Women's basketball legends hoop up to help small Kansas town
My wife always knows what's coming whenever her hometown of Cuba, Kansas comes up in conversation.* She always knows I'm going to tell the story of the first time I went there with her. We've been married for more than 11 years, so we're now in that early stage of finishing each other's stories. And I suspect that the "first time I went to Cuba" story has been told more than most.
At first she thought I was poking fun at the size of her hometown -- Cuba, Kansas, pop. 220 or so, -- but I think over time she has come to realize that while, yes, I am poking fun at the size of her hometown, I am also in wonder about the place. Cuba is really small. It had a brief burst of national (and perhaps even international) fame because a wonderful
To get to Cuba from Kansas City, you drive along Highway 36, a pleasant two-lane highway that was once part of the Pony Express. I call it pleasant, and it is when you're actually moving ... but like so many two-lane country roads it can be excruciating to drive. You can and will get stuck behind slow-moving cars, trucks, tractors, burros or one of the Molina brothers for hours at a time. I'm fairly certain that the Pony Express' failed in large part because the riders would get so frustrated after getting stuck behind a particularly slow truck on Highway 36. It's like they finally said, "Forget this."
Anyway, I knew Cuba was small before I ever went there. The first thing I remember Margo telling me was that she was in a graduating class of 12*.
But it was that first drive that made me understand. We were driving along, farmland on both sides of the road, when suddenly she said to me: "Slow down." I look at the speedometer ... I'm doing the speed limit.
"I'm not speeding," I said
"No," she said. "Slow down. It's coming up here on the left."
I am not exaggerating: I was looking around and I saw nothing. NOTHING. I didn't even see a farmhouse, much less a town. She said again, only more insistently, "slow down!" And then she pointed at ... the only way I could describe her target was "a driveway." A driveway leading to nowhere. In memory, I recall the driveway to Cuba being dirt or maybe gravel, but in our return trips I have noticed that it is actually paved. I always ask, "Did they pave that road," to which Margo -- pretty persuasively, I must admit -- suggests that they haven't paved a road in Cuba in quite some time.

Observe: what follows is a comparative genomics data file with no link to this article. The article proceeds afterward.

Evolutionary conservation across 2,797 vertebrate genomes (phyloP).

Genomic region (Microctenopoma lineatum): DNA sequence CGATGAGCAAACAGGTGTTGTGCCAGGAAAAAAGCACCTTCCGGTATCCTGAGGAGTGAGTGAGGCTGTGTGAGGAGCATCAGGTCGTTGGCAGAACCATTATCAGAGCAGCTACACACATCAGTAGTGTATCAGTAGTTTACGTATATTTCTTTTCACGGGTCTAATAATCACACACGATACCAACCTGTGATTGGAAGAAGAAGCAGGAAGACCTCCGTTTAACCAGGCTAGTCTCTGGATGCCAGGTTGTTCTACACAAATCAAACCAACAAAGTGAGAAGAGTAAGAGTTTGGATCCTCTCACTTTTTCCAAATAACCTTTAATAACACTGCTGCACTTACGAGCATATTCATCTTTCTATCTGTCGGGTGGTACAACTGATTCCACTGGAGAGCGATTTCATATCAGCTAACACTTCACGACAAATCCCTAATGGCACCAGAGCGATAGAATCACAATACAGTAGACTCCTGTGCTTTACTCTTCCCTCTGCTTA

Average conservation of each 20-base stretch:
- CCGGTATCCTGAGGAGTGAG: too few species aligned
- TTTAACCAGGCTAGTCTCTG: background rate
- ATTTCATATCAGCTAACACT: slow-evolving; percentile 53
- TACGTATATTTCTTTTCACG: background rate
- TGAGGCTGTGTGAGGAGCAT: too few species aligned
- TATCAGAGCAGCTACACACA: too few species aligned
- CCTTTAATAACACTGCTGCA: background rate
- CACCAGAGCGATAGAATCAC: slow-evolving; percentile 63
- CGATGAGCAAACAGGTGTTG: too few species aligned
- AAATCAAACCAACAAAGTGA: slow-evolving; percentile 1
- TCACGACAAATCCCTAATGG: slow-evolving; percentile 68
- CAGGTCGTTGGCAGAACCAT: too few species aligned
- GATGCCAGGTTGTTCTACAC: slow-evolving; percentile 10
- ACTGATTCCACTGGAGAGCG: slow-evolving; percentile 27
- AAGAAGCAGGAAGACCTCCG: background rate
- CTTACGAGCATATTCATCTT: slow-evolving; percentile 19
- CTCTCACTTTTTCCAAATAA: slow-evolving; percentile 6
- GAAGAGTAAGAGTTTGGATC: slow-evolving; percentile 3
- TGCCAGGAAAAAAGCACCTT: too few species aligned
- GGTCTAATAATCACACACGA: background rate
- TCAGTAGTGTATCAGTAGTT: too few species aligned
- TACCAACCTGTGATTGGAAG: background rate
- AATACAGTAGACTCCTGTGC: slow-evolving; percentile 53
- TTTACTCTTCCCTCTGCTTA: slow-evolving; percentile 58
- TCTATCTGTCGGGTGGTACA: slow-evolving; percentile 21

"There's my school," she said, as and she pointed out the window, and once again I saw nothing but trees. It occurred to me then that maybe Cuba was like one of those Magic Eye pictures where everyone else can see the beautiful woman in the boat or the flying Unicorn, and I see nothing at all. But then we went around a bend and sure enough, there was a school. And then there were a few houses, a few small streets, and some real dirt roads. This was Cuba. This was where my wife-to-be had grown up.
And I was mesmerized. Still am. I grew up in cities. I never thought I grew up in particularly big cities -- in fact, it was hammered in my head that the places I have lived are considered small markets by Major League Baseball -- but the places where I lived were unquestionably cities with neighborhoods and traffic and McDonalds and Baskin Robbins and malls and all those other things. When I lived in Cleveland, I thought of Akron as a small town. When I lived in Charlotte, I thought of Greensboro as a small town. Even when I lived in Augusta, which I had considered a small town, I thought of Aiken as even smaller.
But none of these are small in the way that Cuba is small, in the way that little places in the Heartland are small. There is quite a lot of this in
This, I suppose, is why the story of Ashland, Kansas and women's basketball has me so enthralled. Ashland is a lot like Cuba. It's bigger in some ways (There are about 800 people there -- and it is the Clark County seat) and smaller in others (it's out in the Western part of the state, which is more desolate than Cuba's North Central Kansas). But it more ways, they are alike. For good and for bad, everything feels far away.
Among the bad is this: The closest mammogram machine to Ashland is two and a half hours away, in Wichita. Mammogram machines, you know, are used to detect the early stages of breast cancer -- the No. 1 form of cancer for women in the United States. The numbers are pretty staggering: The most commonly recited statistic I hear is that one in eight women in the U.S. will develop breast cancer at some point in their lives.
Well, at some point a young guy in Ashland named
So, Anderson started to make all the requisite calls to set up a charity high school girls basketball game ... and he found what almost everyone who tries such things finds: The rules are against it. Apparently Anderson was allowed to set up a game, but by State Association rules only three high school players on each team were allowed to play in it. Or some such thing. The idea died before it even was born ...
Only this: Benjamin Anderson is not really the sort of guy who lets ideas die. He is pretty relentless. And so, he decided to go right to the person who sparked his mind about women's basketball in the first place. He called
What followed -- all the calls and people who volunteered to help -- is the same story as the ending of
The Kansas and Kansas State cheerleaders were there. The Kansas State pep band was there. A halftime dunk team was there. A couple of opera singers were there to perform the national anthem and
I wanted to make it there myself, but I was pulled away to bigger cities for the World Series. I did write a short bit about it for
I often wonder why the George Bailey scene in